Canadian indie rockers Hollerado take ‘uncool’ and turn it hip - The Buffalo News

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Canadian indie rockers Hollerado take ‘uncool’ and turn it hip

If uncoolness is a life obstacle, the four members of Hollerado have hurdled it with clever power pop and more than little bit of confetti.

And black-light paint. Can’t forget the black-light paint.

The Canadian indie rockers brought their show – and a healthy throng of rowdy-dancing fans – to Town Ballroom on Friday night. It was like a garage-band house party, with beer cups raised and pockets of moshing, but done up bigger than the ones you’d see in your school days.

That’s because Hollerado has been at this for a while. The Ottawa band formed in 2007 and has steadily built a following over the course of several tours and two albums. It’s not a huge audience – just under 16,000 Twitter followers and 21,000 Facebook fans – but it’s a wildly dedicated one.

Which is all a band needs.

Judging by the Buffalo audience, Hollerado’s following comprises mostly former ’90s kids, now in their late 20s and early 30s – old enough to legally raise their beer cups in tribute, and young enough to still enjoy a little bruise-inducing dancing.

After an opening set by the Toronto band Wildlife, whose echoing vocals and stylized string arrangements seemed inspired by U2, Hollerado took the stage in a burst of confetti. (Their stagehands shot cannons of colored paper into the audience three more times through the 75-minute show.)

Lead singer Menno Versteeg marched through songs from both of the band’s albums, last year’s “White Paint” and 2009’s “Record in a Bag.” He twice paid tribute to Mohawk Place, the legendary Buffalo music club that closed in 2013. Versteeg even dedicated the evening’s final number, a cover of Blink 182’s “Dammit,” to Mohawk, a tiny dive of a venue that put top-notch musical acts face-to-face with fans.

Hollerado thrives on that type of close contact with its cultlike following. Multiple times Friday night, Versteeg stepped across the photo pit and into the crowd. He shared the microphone for “Americanarama,” a grunge-pop tune punctuated by a series of “doot doo do’s” that made audience participation all the easier.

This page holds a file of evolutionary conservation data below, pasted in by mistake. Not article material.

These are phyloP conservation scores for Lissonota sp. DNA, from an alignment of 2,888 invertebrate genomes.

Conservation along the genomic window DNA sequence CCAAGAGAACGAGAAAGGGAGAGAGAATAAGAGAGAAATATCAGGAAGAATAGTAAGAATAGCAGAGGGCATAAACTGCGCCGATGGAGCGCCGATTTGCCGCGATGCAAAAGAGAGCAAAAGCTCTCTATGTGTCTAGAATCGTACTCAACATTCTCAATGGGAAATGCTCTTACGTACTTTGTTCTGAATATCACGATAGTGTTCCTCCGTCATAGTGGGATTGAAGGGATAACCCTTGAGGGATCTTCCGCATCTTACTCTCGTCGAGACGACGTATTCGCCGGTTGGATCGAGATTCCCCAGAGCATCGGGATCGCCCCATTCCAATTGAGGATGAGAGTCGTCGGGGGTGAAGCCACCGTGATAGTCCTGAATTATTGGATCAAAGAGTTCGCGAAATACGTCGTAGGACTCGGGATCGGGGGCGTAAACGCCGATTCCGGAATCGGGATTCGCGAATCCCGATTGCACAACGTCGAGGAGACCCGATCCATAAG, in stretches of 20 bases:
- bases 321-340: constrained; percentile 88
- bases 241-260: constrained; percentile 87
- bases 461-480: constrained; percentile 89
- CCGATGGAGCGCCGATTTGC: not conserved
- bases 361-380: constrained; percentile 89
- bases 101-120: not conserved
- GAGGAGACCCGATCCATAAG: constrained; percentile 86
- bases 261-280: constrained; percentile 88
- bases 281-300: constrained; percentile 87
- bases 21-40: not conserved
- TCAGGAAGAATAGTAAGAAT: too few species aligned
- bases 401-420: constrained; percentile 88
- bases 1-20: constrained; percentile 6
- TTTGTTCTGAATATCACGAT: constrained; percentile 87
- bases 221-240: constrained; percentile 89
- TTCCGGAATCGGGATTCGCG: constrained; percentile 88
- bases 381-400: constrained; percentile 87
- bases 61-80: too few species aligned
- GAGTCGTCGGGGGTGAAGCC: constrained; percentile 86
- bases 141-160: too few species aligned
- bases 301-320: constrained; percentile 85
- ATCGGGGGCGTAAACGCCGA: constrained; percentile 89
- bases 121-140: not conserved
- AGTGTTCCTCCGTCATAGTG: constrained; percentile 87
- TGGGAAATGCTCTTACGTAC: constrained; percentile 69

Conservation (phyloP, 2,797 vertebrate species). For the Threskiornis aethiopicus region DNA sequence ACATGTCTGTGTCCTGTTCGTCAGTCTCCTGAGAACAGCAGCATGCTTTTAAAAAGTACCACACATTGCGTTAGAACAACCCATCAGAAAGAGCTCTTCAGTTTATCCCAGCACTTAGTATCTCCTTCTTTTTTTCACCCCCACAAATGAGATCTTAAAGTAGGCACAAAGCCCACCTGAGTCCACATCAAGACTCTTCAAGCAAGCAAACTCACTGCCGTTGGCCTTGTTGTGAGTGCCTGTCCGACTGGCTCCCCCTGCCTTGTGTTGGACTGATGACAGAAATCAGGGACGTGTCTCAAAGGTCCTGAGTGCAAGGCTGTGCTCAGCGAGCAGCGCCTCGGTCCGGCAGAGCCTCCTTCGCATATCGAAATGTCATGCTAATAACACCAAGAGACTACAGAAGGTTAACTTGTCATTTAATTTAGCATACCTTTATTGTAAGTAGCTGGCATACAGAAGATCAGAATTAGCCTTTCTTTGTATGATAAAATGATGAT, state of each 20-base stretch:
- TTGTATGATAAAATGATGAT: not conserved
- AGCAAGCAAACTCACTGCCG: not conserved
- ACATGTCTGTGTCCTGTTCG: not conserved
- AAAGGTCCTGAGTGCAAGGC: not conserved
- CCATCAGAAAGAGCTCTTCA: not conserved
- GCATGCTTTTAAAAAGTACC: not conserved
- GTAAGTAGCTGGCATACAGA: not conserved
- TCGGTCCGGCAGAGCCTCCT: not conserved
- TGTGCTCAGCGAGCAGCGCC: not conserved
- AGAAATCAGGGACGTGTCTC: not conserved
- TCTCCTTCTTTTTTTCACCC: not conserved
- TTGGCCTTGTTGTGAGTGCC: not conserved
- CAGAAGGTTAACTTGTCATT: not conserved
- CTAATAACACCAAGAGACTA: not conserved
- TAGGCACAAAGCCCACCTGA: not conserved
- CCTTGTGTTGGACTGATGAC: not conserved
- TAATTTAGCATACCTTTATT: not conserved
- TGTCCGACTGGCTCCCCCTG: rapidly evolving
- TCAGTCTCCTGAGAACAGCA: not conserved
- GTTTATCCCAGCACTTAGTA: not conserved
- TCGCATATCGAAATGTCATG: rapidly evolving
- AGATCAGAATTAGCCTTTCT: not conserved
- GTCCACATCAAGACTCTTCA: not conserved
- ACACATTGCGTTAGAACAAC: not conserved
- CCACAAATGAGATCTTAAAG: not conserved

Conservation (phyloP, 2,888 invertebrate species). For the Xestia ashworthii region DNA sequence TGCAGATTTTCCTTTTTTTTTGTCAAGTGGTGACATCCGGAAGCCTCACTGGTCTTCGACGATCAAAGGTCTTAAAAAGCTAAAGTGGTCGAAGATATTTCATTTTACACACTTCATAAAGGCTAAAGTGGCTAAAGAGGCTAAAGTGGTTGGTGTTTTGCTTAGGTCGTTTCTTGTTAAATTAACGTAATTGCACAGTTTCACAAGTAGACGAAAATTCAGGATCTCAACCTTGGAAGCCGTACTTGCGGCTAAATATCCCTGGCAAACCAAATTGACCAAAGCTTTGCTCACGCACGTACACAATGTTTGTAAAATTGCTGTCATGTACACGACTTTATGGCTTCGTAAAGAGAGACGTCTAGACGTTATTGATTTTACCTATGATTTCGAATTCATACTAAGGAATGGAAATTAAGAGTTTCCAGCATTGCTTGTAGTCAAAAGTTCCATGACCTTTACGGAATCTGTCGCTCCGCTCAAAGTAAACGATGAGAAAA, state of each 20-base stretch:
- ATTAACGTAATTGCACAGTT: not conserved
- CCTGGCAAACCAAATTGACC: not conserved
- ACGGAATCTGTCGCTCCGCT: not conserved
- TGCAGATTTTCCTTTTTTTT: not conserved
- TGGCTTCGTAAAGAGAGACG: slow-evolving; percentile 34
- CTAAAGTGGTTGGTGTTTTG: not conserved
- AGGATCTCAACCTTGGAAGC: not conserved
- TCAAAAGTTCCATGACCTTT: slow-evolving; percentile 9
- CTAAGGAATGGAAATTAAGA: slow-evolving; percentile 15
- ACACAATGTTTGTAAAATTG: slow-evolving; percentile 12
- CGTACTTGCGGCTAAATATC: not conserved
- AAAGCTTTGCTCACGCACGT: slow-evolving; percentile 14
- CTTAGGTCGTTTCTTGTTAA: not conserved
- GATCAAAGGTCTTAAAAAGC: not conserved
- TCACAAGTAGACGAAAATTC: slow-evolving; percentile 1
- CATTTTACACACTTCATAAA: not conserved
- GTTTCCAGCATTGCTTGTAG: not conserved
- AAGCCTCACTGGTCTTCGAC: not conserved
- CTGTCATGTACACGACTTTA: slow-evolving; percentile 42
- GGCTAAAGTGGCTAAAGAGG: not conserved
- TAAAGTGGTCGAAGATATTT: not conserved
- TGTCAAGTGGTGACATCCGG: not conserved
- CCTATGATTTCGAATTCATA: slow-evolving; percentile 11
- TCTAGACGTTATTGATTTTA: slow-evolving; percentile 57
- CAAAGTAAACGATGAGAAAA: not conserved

The connection was evident offstage, too. Hours before their Buffalo show, Hollerado tweeted a photo of their tour van, a 2007 Ford Econoline, with 217,000 miles and graffiti – including a Teenage Mutant Ninja Turtle – splattered across the white exterior.

“Who wants to trade something rad for our tour van?” they asked.

Like their van, the members of Hollerado have character. They dress simply; Versteeg’s decidedly un-jazzy black t-shirt emblazoned with “Antarctica” across the chest was the jazziest thing they wore. But their staging, lyrics and sound are simultaneously simple and nuanced; colorful at a glance, with subtle messages woven in.

Hollerado’s song recipe includes equal parts emotion, mystique and, at times, self deprecation. In the bouncy tune “Pick Me Up,” Versteeg sang, “We are young and in love. We are twirling through space. I’m the luckiest around in the loneliest place.”

Intentionally or not, that space reference was brought to life by the band’s large ceiling-to-floor backdrop, which hung directly behind drummer Jake Boyd. To the naked eye, it was blank, save for “Hollerado” painted across the top.

But as the band’s set began and regular lighting gave way to black lights, the backdrop came alive with a series of painted constellations, moons, lightning bolts, ringed planets and shooting stars. The guitars played by Versteeg and Nixon Boyd, along with Dean Baxter’s bass, also glowed with splatters of paint.

“Nixon is going to do laps around a star and turn into a million-billion chunks,” Versteeg said.

“Jake is going to get a lightning bolt in the face,” Nixon Boyd added.

Was it funny?

In a nerdy-charming way, yes. And that’s the point. In an article last year, music journalist Alex Hudson complimented Versteeg by calling the band “uncool.”

“We’ve never been cool,” Versteeg agreed, adding that music “is a way to overcome that.”

It works. Ask the grown-up ’90s kids. Being uncool may not be the new black. But add a little black-light paint, and you can pull it off.

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